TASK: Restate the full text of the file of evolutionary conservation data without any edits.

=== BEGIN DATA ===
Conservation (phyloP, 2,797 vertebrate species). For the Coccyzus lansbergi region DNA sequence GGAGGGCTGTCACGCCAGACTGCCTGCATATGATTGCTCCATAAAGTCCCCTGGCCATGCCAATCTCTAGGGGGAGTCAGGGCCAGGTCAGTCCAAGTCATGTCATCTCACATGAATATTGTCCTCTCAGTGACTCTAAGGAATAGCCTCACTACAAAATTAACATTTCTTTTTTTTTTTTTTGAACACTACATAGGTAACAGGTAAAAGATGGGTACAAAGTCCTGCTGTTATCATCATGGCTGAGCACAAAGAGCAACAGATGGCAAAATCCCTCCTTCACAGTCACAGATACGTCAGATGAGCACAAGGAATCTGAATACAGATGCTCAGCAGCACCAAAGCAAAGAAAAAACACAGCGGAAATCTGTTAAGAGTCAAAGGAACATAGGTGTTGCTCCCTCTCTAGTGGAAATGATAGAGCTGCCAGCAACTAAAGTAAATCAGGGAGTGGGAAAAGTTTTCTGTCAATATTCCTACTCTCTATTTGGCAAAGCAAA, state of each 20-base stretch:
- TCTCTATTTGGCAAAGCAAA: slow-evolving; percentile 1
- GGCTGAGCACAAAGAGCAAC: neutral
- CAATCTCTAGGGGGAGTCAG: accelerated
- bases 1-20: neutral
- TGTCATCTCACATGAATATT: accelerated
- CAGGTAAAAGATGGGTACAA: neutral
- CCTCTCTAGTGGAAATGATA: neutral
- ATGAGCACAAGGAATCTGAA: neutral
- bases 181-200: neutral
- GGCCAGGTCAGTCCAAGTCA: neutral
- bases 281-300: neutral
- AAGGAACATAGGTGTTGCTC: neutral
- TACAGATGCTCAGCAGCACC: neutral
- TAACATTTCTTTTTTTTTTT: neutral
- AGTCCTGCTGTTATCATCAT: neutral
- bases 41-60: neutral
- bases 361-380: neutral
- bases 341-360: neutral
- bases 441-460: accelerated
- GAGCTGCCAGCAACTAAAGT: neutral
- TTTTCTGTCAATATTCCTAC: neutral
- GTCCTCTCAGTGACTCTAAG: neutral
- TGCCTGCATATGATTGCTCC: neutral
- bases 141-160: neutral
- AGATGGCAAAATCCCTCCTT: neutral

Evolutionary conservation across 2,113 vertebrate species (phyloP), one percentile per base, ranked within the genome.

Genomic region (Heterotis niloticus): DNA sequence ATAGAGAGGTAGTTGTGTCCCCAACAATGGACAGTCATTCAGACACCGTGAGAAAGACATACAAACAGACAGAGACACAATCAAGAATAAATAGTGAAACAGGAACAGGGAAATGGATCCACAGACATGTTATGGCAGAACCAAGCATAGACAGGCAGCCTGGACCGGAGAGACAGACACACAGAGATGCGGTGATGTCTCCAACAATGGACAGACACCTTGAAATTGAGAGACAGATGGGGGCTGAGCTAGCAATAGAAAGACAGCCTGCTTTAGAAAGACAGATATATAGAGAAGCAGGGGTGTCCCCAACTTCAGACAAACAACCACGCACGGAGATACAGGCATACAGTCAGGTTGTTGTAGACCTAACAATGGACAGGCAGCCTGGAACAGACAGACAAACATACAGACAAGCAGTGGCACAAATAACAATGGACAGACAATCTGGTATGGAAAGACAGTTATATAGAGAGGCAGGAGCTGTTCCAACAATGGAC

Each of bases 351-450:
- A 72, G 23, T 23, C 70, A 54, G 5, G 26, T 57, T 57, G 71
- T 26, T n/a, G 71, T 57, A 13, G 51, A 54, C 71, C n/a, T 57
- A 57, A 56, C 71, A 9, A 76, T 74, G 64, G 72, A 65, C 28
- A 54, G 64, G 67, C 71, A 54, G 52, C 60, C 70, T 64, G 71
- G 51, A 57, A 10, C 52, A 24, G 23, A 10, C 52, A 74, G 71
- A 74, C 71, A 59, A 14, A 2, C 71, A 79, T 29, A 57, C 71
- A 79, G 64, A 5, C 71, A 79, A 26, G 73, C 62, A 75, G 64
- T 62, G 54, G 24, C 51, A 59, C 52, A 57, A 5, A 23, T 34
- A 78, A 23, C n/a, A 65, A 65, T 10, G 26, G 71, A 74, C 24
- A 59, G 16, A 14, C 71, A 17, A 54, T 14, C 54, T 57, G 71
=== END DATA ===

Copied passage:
Conservation (phyloP, 2,797 vertebrate species). For the Coccyzus lansbergi region DNA sequence GGAGGGCTGTCACGCCAGACTGCCTGCATATGATTGCTCCATAAAGTCCCCTGGCCATGCCAATCTCTAGGGGGAGTCAGGGCCAGGTCAGTCCAAGTCATGTCATCTCACATGAATATTGTCCTCTCAGTGACTCTAAGGAATAGCCTCACTACAAAATTAACATTTCTTTTTTTTTTTTTTGAACACTACATAGGTAACAGGTAAAAGATGGGTACAAAGTCCTGCTGTTATCATCATGGCTGAGCACAAAGAGCAACAGATGGCAAAATCCCTCCTTCACAGTCACAGATACGTCAGATGAGCACAAGGAATCTGAATACAGATGCTCAGCAGCACCAAAGCAAAGAAAAAACACAGCGGAAATCTGTTAAGAGTCAAAGGAACATAGGTGTTGCTCCCTCTCTAGTGGAAATGATAGAGCTGCCAGCAACTAAAGTAAATCAGGGAGTGGGAAAAGTTTTCTGTCAATATTCCTACTCTCTATTTGGCAAAGCAAA, state of each 20-base stretch:
- TCTCTATTTGGCAAAGCAAA: slow-evolving; percentile 1
- GGCTGAGCACAAAGAGCAAC: neutral
- CAATCTCTAGGGGGAGTCAG: accelerated
- bases 1-20: neutral
- TGTCATCTCACATGAATATT: accelerated
- CAGGTAAAAGATGGGTACAA: neutral
- CCTCTCTAGTGGAAATGATA: neutral
- ATGAGCACAAGGAATCTGAA: neutral
- bases 181-200: neutral
- GGCCAGGTCAGTCCAAGTCA: neutral
- bases 281-300: neutral
- AAGGAACATAGGTGTTGCTC: neutral
- TACAGATGCTCAGCAGCACC: neutral
- TAACATTTCTTTTTTTTTTT: neutral
- AGTCCTGCTGTTATCATCAT: neutral
- bases 41-60: neutral
- bases 361-380: neutral
- bases 341-360: neutral
- bases 441-460: accelerated
- GAGCTGCCAGCAACTAAAGT: neutral
- TTTTCTGTCAATATTCCTAC: neutral
- GTCCTCTCAGTGACTCTAAG: neutral
- TGCCTGCATATGATTGCTCC: neutral
- bases 141-160: neutral
- AGATGGCAAAATCCCTCCTT: neutral

Evolutionary conservation across 2,113 vertebrate species (phyloP), one percentile per base, ranked within the genome.

Genomic region (Heterotis niloticus): DNA sequence ATAGAGAGGTAGTTGTGTCCCCAACAATGGACAGTCATTCAGACACCGTGAGAAAGACATACAAACAGACAGAGACACAATCAAGAATAAATAGTGAAACAGGAACAGGGAAATGGATCCACAGACATGTTATGGCAGAACCAAGCATAGACAGGCAGCCTGGACCGGAGAGACAGACACACAGAGATGCGGTGATGTCTCCAACAATGGACAGACACCTTGAAATTGAGAGACAGATGGGGGCTGAGCTAGCAATAGAAAGACAGCCTGCTTTAGAAAGACAGATATATAGAGAAGCAGGGGTGTCCCCAACTTCAGACAAACAACCACGCACGGAGATACAGGCATACAGTCAGGTTGTTGTAGACCTAACAATGGACAGGCAGCCTGGAACAGACAGACAAACATACAGACAAGCAGTGGCACAAATAACAATGGACAGACAATCTGGTATGGAAAGACAGTTATATAGAGAGGCAGGAGCTGTTCCAACAATGGAC

Each of bases 351-450:
- A 72, G 23, T 23, C 70, A 54, G 5, G 26, T 57, T 57, G 71
- T 26, T n/a, G 71, T 57, A 13, G 51, A 54, C 71, C n/a, T 57
- A 57, A 56, C 71, A 9, A 76, T 74, G 64, G 72, A 65, C 28
- A 54, G 64, G 67, C 71, A 54, G 52, C 60, C 70, T 64, G 71
- G 51, A 57, A 10, C 52, A 24, G 23, A 10, C 52, A 74, G 71
- A 74, C 71, A 59, A 14, A 2, C 71, A 79, T 29, A 57, C 71
- A 79, G 64, A 5, C 71, A 79, A 26, G 73, C 62, A 75, G 64
- T 62, G 54, G 24, C 51, A 59, C 52, A 57, A 5, A 23, T 34
- A 78, A 23, C n/a, A 65, A 65, T 10, G 26, G 71, A 74, C 24
- A 59, G 16, A 14, C 71, A 17, A 54, T 14, C 54, T 57, G 71